IraNexus is an extensive network of Iranian-American organizations across the US. IraNexus currently has over 50 community based groups signed up with more joining each day. It allows you to find a group who may be dedicated to cause or have a specialty that you need.
It is a completely free service and anyone can use and access it's contents. Although no personal private informationis stored, there are some required fields and all submissions are verified before being made available to the general public.
By connecting organizations, IraNexus enables our community to respond immediately and effectively to discriminatory policies, humanitarian emergencies, and other issues.
To learn more about IraNexus please Click Here
8weeks ago, we all began hearing the first rumblings of the National Geographic's Persian Gulf debacle concerning the updated 8th edition of their world atlas and the controversial inclusion (in parentheses) of the words “Arabian Gulf” below it's historically relevant and rightful label.
In the old days what would have happened was some emails would have gone back and forth for about a month before anyone suggested the now outdated and altogether useless activity of signing a petition, and someone agreeing to fax it from their office (as soon as the boss left).
Here's how times have changed. Following is a step by step action log of the activities leading up to the community's reaction to the National Geographic's cartographical blunder;
As soon as the first emails from the community began to surface, from people like Pejman Akbarzadeh in Tehran who is the keeper of all things Persian, people began sending out alerts to their respective email lists, and blogs began clogging with reaction.
NIAC's Executive Director, Dokhi Fassihian, someone caught perpetually in “the loop”, received the many emails along with others from NIAC members and began to monitor the growing “chatter”.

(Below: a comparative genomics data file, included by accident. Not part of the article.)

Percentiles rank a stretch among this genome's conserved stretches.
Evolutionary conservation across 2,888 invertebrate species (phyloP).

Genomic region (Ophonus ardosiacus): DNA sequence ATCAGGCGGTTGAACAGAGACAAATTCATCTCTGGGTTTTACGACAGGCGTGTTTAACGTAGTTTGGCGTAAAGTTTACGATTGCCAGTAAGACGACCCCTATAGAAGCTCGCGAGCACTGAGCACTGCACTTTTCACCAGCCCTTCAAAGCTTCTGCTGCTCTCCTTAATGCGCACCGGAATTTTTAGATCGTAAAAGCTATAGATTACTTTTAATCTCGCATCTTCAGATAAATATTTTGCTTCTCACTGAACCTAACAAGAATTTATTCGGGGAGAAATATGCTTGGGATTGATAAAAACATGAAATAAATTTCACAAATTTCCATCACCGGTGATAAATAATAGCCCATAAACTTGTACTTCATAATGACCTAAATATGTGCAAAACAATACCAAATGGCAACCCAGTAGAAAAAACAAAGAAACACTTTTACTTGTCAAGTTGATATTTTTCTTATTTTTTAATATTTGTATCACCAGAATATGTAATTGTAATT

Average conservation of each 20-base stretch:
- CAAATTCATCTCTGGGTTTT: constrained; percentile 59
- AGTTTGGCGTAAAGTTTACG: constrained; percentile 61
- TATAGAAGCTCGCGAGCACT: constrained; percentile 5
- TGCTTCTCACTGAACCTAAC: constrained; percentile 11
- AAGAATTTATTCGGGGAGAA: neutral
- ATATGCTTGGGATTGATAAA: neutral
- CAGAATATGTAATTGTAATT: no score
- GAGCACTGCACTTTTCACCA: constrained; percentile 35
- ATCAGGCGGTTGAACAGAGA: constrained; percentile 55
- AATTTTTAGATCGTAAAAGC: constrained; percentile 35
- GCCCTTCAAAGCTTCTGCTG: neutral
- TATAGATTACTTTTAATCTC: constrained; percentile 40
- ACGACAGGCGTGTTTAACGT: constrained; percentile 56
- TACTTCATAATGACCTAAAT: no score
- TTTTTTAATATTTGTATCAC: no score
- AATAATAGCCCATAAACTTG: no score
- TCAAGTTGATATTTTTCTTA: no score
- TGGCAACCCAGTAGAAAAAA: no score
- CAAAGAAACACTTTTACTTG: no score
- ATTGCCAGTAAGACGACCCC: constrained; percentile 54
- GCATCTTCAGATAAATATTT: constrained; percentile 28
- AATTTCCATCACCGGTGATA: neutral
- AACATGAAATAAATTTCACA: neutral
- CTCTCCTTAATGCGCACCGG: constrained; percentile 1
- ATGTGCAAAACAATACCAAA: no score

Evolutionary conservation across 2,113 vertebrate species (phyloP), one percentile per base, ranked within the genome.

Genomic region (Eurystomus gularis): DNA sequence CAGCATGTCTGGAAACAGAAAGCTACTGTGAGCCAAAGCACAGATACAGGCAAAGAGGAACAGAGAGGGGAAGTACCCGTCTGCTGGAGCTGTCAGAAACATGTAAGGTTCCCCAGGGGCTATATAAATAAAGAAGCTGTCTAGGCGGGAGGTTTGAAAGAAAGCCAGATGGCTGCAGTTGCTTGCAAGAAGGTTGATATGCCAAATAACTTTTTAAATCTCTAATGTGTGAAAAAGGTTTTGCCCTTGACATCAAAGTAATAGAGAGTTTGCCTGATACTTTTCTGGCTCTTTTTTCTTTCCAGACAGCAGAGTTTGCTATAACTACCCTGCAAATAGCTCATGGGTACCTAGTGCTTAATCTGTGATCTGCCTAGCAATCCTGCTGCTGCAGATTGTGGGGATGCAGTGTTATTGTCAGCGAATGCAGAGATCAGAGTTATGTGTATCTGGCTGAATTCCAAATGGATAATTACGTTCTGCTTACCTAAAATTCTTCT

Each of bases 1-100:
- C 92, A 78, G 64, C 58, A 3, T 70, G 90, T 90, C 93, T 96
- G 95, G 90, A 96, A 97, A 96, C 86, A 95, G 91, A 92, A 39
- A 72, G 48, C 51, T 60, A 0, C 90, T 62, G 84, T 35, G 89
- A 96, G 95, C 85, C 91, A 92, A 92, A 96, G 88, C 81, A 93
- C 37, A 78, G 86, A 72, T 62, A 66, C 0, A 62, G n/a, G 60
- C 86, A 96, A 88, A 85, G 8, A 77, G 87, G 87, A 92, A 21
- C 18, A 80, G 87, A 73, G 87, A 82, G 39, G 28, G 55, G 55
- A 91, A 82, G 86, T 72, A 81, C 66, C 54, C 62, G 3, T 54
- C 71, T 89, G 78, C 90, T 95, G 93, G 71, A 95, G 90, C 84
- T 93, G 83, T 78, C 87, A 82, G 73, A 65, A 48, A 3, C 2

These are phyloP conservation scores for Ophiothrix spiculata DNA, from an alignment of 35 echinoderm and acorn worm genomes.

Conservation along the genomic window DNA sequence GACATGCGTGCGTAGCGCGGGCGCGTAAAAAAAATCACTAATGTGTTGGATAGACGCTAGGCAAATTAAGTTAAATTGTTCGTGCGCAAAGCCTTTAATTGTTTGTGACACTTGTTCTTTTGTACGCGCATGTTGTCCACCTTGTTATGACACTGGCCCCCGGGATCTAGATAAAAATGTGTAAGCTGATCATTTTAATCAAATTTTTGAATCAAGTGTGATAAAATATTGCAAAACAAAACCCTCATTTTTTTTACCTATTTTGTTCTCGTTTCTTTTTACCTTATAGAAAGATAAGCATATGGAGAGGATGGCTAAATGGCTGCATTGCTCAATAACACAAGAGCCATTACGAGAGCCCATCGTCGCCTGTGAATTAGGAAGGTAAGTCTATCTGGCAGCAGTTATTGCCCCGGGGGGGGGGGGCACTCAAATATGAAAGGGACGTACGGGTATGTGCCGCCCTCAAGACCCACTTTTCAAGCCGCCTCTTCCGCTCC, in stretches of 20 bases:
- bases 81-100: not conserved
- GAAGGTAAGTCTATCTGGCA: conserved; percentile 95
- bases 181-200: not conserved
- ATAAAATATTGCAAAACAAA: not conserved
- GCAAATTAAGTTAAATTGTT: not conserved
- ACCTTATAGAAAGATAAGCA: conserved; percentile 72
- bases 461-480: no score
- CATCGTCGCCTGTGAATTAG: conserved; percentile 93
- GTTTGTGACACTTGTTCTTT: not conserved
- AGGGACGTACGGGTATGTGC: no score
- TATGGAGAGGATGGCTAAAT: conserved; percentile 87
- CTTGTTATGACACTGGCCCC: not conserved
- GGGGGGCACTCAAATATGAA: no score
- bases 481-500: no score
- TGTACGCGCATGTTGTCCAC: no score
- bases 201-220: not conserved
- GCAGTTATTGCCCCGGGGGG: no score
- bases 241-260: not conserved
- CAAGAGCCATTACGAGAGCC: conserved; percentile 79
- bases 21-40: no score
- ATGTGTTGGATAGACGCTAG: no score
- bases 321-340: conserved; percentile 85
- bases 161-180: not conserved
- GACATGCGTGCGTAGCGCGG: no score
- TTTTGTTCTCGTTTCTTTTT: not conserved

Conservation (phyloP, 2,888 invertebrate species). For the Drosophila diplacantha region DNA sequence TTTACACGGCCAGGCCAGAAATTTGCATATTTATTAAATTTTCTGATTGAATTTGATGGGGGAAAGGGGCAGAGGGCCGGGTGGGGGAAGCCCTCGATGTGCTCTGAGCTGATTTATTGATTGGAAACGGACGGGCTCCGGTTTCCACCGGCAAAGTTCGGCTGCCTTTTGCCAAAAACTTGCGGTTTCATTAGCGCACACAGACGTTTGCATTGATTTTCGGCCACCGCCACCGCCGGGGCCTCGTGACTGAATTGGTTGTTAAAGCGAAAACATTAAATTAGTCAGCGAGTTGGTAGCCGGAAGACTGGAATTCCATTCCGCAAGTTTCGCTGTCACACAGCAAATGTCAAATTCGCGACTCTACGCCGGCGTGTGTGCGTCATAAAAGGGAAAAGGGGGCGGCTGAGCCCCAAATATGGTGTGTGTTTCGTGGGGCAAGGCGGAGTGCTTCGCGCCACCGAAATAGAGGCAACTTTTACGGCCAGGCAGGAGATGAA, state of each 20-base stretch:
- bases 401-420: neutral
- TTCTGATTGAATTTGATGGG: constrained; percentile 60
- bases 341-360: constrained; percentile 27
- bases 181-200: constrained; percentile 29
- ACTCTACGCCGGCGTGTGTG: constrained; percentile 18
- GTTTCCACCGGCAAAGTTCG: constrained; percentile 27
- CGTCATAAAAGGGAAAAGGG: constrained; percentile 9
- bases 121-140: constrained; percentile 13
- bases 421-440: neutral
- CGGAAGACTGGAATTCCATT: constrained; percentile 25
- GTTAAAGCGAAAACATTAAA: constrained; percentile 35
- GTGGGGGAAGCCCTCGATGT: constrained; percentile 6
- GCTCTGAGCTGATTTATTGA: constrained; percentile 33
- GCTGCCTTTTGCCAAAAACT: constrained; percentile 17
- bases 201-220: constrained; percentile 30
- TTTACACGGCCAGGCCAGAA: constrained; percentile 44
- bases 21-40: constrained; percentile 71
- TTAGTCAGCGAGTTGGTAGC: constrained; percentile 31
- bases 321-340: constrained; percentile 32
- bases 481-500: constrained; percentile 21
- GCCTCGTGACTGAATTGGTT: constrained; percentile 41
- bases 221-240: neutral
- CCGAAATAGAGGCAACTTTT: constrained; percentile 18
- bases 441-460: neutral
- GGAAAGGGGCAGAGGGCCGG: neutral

All too often we have seen too many community groups led by self sacrificing (and self appointed) concerned board members, tear off to fight for an issue without first getting the support and backing of the very community they intend to serve. This often leads to accusations and criticisms, and although their intention may be noble, their demonstrated lack of respect for the voice of the community backfires.
Not so with NIAC's approach. Rather than act on it's own, NIAC takes realistic action on feasible issues they have a real chance of winning based on real feedback it receives from it's members and the community in general. All of this within very limited resources. Frugality is the keyword here. Because of this approach, some accuse NIAC of not acting as quickly as possible, or not acting at all (on issues of fringe concern to the general community). But by reacting to community feedback, at least you know there is community support before you get going on an issue. Smart and very democratic if you stop to think about it.
Over the next 2 weeks, NIAC received dozens of emails and telephone calls by the community asking about the issue and what was being done about it. This was serious feedback, and a clear call to action.
As in previous situations NIAC had successfully used a strategy we will call “Pressured Engagement”. Take Monster.com for instance, one of the leading job sites took it upon itself to discriminate against Iranian resumes, or another example was the Don Imus nationally syndicated morning radio program, in which Imus commented callously on the insignificance of Iranian deaths from an Iranian passenger plane crash near Kish.
This time however, NIAC went to it's newly launched community organization database aptly named IraNexus. In this database which catalogs the many community groups in the US, was the Persian Gulf Task Force (PGTF) a group dedicated specifically to the preservation of the name of the Persian Gulf. Asking Dr. Mohammad Ala the director of PGTF, what they could do to help, NIAC quickly digested what PGTF was already doing, and crafted and coordinated a complementary response.